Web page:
Experian Survey Reveals Rise of Chief Data Officer


It’s probably not a title you’ve heard before, but a new report by information services group Experian suggests that it could become a common component of the c-suite by the end of the decade, and the role is all about managing the huge use of data that’s essential for all major businesses.

The report, named “Dawn of the Chief Data Officer” interviewed well over 200 Chief Information Officers to get their opinions on a variety of questions, all pertaining to use of data, and the revolution we’re currently going through.

We’ve all heard of the term ‘big data’ and how companies are trying to make the most of it, and this report does seem to show some solid evidence that it’s here to stay. The research proposes that strategic data leadership is crucial in allowing businesses to capitalise on the many opportunities that data can bring. The conclusion is that senior management must take action, and be supported by CIOs when doing so.

Chief Data Officer
Chief Data Officer

A headline statistic is that 90 percent of the CIOs interviewed believe that data is transforming the way they do business. That’s a big statement. It’s hard to argue otherwise, with so many businesses trying to work out how they can better use the information they’ve got, or indeed, the information they haven’t got. As a result, there needs to be dedicated manpower behind the effort.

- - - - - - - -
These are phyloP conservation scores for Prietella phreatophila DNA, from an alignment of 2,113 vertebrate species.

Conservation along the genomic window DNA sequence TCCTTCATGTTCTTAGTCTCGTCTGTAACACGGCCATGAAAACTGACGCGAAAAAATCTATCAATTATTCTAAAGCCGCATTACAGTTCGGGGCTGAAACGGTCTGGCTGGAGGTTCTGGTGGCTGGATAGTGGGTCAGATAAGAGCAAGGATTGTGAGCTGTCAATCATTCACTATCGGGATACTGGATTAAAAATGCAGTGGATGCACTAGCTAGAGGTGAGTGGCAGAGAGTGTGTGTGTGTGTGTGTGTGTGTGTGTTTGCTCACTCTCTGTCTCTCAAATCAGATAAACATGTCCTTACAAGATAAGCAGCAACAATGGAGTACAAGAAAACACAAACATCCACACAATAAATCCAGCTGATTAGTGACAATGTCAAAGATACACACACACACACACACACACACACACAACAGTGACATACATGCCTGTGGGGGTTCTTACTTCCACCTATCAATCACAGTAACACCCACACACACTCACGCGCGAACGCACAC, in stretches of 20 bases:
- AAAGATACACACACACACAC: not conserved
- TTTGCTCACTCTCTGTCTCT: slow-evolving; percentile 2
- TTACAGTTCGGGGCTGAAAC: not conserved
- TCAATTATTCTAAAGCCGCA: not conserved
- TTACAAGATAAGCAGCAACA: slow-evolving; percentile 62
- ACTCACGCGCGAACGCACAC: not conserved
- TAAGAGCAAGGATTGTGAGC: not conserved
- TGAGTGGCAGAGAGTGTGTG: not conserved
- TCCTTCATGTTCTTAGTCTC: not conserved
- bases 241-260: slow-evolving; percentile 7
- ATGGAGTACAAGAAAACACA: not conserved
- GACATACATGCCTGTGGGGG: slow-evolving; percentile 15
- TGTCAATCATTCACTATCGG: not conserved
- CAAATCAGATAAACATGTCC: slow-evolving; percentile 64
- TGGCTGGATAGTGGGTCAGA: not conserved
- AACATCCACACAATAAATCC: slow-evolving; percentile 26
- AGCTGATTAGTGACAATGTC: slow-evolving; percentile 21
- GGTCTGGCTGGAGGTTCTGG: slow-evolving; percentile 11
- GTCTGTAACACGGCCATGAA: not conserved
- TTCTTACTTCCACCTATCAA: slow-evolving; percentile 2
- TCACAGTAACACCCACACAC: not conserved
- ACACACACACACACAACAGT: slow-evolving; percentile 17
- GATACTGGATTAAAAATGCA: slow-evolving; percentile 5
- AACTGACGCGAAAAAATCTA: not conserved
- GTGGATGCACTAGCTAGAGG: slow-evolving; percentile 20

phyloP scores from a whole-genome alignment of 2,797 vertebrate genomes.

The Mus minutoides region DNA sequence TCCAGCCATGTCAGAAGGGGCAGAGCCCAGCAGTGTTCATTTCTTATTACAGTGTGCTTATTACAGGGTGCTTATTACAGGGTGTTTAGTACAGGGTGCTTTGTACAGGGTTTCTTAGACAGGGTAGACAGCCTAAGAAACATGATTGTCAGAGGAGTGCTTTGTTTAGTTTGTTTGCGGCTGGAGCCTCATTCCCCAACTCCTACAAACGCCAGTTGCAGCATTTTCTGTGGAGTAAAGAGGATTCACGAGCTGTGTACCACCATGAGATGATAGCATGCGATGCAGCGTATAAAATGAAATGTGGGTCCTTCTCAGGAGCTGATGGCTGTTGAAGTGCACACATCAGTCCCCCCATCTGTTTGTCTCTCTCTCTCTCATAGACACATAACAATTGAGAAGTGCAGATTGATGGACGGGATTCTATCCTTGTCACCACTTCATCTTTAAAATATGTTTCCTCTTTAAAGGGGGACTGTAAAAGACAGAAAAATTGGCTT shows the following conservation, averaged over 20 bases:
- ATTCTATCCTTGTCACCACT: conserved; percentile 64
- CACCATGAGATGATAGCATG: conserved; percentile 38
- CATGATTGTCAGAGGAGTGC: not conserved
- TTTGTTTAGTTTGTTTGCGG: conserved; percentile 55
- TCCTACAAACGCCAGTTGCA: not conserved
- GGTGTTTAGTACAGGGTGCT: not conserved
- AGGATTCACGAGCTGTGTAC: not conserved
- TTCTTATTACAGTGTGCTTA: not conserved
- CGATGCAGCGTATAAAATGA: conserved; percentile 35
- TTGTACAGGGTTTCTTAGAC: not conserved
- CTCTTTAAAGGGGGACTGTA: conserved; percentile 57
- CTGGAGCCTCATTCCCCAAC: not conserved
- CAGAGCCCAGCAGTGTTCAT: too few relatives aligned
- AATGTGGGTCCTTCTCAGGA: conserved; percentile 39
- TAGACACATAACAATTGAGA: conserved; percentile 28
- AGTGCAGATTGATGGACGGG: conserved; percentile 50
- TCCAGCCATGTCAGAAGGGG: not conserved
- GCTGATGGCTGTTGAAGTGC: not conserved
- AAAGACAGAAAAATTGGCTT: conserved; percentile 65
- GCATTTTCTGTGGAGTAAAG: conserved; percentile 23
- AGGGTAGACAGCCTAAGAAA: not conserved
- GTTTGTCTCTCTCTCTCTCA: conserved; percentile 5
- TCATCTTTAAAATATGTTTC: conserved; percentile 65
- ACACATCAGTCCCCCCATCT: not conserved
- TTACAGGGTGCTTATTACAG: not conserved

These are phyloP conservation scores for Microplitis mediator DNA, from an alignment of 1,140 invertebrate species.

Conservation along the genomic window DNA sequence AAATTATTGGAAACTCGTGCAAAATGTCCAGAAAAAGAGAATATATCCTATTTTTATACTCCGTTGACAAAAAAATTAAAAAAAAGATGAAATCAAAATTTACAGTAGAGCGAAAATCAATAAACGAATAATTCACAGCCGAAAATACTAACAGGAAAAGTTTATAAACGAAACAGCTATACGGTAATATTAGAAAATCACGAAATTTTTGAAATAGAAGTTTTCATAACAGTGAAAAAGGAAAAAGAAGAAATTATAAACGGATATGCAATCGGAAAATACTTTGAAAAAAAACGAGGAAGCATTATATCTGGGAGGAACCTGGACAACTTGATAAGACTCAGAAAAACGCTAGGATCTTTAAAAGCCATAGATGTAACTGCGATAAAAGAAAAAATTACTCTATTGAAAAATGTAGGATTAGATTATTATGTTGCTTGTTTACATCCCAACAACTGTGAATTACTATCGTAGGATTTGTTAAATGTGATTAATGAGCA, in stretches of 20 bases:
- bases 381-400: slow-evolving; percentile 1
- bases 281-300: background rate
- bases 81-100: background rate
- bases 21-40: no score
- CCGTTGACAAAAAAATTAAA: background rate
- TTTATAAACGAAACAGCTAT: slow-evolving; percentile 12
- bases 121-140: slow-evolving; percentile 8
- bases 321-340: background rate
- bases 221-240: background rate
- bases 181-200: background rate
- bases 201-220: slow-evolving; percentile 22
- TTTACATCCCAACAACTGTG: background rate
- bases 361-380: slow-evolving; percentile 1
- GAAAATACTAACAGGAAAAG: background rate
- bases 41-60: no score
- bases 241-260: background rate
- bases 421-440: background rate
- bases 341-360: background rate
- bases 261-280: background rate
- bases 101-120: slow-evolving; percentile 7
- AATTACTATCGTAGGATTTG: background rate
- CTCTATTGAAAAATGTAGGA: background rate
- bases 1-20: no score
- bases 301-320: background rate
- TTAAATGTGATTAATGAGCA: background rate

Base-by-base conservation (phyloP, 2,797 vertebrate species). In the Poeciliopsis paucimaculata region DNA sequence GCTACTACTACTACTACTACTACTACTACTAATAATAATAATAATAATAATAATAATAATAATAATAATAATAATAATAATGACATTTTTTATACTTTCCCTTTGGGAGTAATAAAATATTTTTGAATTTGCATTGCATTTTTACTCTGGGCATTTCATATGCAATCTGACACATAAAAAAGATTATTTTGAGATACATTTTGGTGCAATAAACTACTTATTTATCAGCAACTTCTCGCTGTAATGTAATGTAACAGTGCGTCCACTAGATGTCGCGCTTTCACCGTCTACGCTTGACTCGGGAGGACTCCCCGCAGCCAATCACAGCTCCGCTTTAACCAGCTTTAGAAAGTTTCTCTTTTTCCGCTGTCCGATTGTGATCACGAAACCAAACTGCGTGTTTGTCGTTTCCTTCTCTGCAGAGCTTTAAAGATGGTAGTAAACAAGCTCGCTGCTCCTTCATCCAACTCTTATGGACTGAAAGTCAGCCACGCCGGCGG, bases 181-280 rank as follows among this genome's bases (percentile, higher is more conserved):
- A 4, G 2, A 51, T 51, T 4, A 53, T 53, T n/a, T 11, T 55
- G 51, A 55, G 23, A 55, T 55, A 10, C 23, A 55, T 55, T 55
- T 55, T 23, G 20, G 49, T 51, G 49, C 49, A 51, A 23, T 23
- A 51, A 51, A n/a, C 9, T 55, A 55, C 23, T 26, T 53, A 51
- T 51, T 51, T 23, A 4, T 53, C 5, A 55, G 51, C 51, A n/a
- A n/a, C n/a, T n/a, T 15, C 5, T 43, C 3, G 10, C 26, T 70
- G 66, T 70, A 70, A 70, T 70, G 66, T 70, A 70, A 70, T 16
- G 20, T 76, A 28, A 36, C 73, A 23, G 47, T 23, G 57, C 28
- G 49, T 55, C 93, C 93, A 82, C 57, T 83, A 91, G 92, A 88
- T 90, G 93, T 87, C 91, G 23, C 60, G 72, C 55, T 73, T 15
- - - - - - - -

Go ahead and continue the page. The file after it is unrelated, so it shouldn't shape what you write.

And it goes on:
The Data Force

The role of the CDO then, is to head up what’s been dubbed a ‘data force’; a group within the organisation dedicated to getting value out of business data, and working alongside the CIO and other teams. This idea is so strong, that 61 percent of the interviewees wanted to see a CDO hired in the next year. What’s the reason behind this? There’s a huge amount of data to be worked through; well beyond the current scope of operations. 47 percent of CIOs said that the volume of data was the biggest barrier to success.

The takeaway is that big businesses are really going to have to start looking hard into their vast banks of data. Do they have everything they need? Are they making the most of what they’ve got?

Do they have the personnel to deal with it? These are all questions that c-level executives will be asking one another in the coming months and years. And as big data becomes even more widespread, it may well be the case that smaller organisations may too have to consider specialised employees to unlock that strategic value, or they may need companies like Evolve to show them the way. They aim to transform and enrich businesses by enhancing processes and operational efficiency, through the use of technology, and should definitely be a consideration for all businesses keen to drive change.